Time to act on electric vehicles, report says

Fifty per cent of consumers would consider buying an electric vehicle today, but this could increase to almost 70 per cent with the correct policy support, according to a report by the Electric Vehicle Council.

Released in Sydney today, the State of electric vehicles report, prepared by ClimateWorks Australia for the Electric Vehicle Council, provides an up-to-date assessment of the state of Australia’s electric vehicle industry.

The report says Australia’s lack of supporting policies, such as emissions standards and policies to reduce electric vehicle costs, is preventing the supply of lower cost models of electric vehicles that make up the bulk of sales internationally.

Electric Vehicle Council chief executive officer Behyad Jafari said the results reinforced the fact Australians are eager adopters of new technologies that provide environmental and cost benefits.

“What we have in Australia is not a lack of consumer interest in electric vehicles, but a lack of suitable models to choose from,” Mr Jafari said.

“The right level of support and standards provide manufacturers with an incentive to invest in Australia by bringing more choice to the market, providing lower cost alternatives.

“With that support driving initial momentum, electric vehicles are particularly attractive as they are cleaner and cheaper to operate.”

The report showed government support is critical to encouraging the uptake of electric vehicles.

Consumers indicated a number of policies would be particularly important in their decision to purchase an electric vehicle, including subsidies to reduce the purchase cost of electric vehicles, subsidies for the installation of home charging infrastructure, and the provision of public charging infrastructure.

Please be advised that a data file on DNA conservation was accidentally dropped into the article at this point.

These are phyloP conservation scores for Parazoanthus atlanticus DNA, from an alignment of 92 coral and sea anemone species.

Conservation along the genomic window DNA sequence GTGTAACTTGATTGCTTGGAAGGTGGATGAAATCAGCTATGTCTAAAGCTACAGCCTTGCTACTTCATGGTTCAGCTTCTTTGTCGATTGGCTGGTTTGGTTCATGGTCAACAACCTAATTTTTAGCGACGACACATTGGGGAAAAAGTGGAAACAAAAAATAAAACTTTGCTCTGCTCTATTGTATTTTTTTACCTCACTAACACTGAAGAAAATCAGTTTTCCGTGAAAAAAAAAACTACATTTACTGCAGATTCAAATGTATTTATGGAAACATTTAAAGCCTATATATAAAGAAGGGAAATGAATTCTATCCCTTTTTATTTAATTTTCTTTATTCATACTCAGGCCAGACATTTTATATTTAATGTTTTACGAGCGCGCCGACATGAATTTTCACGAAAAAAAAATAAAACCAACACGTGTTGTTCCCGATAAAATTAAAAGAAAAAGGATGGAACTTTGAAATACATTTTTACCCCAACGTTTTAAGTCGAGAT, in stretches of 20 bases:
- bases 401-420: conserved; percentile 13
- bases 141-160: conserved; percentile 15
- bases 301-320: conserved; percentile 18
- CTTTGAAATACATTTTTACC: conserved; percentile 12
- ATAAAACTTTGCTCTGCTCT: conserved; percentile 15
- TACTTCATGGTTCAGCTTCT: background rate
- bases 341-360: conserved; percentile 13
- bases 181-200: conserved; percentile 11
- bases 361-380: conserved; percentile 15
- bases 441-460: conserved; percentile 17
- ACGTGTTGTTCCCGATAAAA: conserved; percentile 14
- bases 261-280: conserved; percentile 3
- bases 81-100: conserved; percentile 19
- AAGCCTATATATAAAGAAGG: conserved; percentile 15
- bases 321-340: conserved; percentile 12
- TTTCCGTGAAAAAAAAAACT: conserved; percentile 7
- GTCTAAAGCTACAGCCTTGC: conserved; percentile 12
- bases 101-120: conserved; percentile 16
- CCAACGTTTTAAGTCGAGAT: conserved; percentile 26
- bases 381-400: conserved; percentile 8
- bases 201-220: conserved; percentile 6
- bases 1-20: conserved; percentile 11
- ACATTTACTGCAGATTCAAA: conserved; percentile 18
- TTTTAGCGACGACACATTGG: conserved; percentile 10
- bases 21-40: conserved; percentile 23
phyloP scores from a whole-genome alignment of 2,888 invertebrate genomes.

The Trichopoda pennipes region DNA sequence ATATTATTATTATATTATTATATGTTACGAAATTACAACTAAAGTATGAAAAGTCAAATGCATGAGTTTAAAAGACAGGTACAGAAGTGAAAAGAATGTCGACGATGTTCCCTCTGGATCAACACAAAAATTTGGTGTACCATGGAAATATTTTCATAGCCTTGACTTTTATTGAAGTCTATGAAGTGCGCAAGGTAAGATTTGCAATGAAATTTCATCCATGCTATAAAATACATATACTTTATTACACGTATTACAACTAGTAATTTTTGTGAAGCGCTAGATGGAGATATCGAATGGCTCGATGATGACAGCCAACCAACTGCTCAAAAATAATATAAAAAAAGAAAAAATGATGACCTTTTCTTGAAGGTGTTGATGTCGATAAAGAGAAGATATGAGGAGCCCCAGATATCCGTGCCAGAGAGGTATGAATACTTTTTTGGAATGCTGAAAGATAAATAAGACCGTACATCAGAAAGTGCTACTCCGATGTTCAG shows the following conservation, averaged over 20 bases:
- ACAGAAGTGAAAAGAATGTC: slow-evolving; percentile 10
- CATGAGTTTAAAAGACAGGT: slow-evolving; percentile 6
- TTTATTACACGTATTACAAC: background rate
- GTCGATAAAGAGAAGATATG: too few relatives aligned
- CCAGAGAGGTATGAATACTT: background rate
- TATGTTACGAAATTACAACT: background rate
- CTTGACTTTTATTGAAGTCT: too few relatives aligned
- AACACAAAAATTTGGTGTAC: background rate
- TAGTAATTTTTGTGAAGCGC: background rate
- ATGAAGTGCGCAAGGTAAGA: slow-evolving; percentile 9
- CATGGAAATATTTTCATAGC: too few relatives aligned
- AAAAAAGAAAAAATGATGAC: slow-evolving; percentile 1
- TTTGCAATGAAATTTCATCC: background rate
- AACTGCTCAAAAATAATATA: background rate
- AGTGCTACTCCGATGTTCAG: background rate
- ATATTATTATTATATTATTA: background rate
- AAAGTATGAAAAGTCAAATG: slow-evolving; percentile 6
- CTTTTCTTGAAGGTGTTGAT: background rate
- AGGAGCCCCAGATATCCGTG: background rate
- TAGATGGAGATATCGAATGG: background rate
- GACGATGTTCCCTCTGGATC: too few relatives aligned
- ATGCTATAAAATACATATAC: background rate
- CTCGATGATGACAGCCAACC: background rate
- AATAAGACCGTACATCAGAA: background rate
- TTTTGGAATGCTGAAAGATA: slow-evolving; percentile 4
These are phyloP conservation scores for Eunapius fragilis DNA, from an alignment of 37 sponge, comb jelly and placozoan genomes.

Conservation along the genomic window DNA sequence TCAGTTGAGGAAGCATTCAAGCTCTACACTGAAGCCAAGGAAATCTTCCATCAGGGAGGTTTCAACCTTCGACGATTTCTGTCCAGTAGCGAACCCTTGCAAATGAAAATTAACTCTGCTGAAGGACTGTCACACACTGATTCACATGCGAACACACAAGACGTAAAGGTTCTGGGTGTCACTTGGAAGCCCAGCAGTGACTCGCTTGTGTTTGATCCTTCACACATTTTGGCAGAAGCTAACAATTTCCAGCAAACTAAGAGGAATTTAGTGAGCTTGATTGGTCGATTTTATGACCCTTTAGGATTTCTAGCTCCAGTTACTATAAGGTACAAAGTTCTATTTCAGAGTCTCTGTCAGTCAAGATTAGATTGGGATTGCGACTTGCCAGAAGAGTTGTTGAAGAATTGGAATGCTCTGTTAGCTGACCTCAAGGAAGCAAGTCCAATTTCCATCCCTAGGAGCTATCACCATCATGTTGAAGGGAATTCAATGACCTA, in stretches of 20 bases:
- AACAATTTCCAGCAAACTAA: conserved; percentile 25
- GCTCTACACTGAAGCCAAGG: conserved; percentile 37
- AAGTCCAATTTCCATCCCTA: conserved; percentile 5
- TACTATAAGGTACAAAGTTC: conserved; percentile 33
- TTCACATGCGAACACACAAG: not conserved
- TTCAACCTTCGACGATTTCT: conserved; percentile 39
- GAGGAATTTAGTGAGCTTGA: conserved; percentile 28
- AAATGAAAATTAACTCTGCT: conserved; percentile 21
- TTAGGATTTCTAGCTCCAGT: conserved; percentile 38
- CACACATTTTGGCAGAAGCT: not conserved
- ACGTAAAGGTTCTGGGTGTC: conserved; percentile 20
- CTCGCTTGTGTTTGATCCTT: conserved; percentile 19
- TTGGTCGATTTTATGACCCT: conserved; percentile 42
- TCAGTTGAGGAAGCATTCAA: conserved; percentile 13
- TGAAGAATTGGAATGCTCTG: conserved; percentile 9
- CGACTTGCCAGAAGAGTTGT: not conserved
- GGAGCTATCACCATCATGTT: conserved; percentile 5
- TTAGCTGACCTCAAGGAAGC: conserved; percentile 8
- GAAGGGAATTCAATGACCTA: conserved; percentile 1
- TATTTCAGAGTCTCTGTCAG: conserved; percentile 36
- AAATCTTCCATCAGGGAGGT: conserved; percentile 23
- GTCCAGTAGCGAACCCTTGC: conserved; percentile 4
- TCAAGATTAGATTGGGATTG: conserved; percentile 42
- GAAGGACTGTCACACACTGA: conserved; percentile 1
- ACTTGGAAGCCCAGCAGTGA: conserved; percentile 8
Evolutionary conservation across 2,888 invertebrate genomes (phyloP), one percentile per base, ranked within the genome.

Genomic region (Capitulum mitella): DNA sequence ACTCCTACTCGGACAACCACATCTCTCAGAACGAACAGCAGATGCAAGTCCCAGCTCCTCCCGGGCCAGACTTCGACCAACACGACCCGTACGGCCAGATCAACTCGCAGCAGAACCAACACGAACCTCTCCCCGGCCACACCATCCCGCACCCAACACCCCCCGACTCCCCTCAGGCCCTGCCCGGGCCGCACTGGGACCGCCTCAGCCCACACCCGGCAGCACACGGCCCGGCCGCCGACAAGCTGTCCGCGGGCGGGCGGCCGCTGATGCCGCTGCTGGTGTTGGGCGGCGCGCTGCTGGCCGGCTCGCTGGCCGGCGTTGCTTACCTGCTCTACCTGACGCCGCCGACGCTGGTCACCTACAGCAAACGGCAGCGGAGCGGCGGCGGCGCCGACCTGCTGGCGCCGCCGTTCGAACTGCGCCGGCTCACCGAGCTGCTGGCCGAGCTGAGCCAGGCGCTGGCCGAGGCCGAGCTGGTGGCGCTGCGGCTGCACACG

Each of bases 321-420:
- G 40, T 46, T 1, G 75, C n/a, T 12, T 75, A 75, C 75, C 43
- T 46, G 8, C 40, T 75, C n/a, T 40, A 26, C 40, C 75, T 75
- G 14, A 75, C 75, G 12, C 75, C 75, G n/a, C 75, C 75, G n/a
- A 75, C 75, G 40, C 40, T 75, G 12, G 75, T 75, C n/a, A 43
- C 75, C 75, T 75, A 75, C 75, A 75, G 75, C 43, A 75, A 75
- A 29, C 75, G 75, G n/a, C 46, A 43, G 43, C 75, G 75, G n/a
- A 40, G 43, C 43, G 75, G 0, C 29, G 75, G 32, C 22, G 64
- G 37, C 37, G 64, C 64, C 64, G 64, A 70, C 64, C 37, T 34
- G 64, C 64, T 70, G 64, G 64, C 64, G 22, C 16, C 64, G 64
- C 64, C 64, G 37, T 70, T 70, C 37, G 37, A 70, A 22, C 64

“In those states, such as the ACT, where there are stronger incentives for electric vehicles through stamp duty discounts which can reduce the cost of an electric vehicle by more than $2000, we have seen the greatest rate of electric vehicle uptake,” Mr Jafari said.

Another comprehensive approach to supporting electric vehicles is in the introduction of light vehicle CO2 standards, currently being considered by the Commonwealth Government.

“Australia is one of the few remaining developed countries without light vehicle CO2 standards in place,” said Mr Jafari.

“Electric vehicles, powered by renewable energy emit zero carbon emissions, while providing a boost to the economy, providing opportunities for investment in Australian industry.

“The electric vehicle market in Australia is still in its infancy but we are seeing it grow, from less than 50 electric vehicles sold in 2011, to more than 1350 sold in 2016, and with almost 500 dedicated public charging stations deployed to provide additional convenience and options for electric vehicle owners.”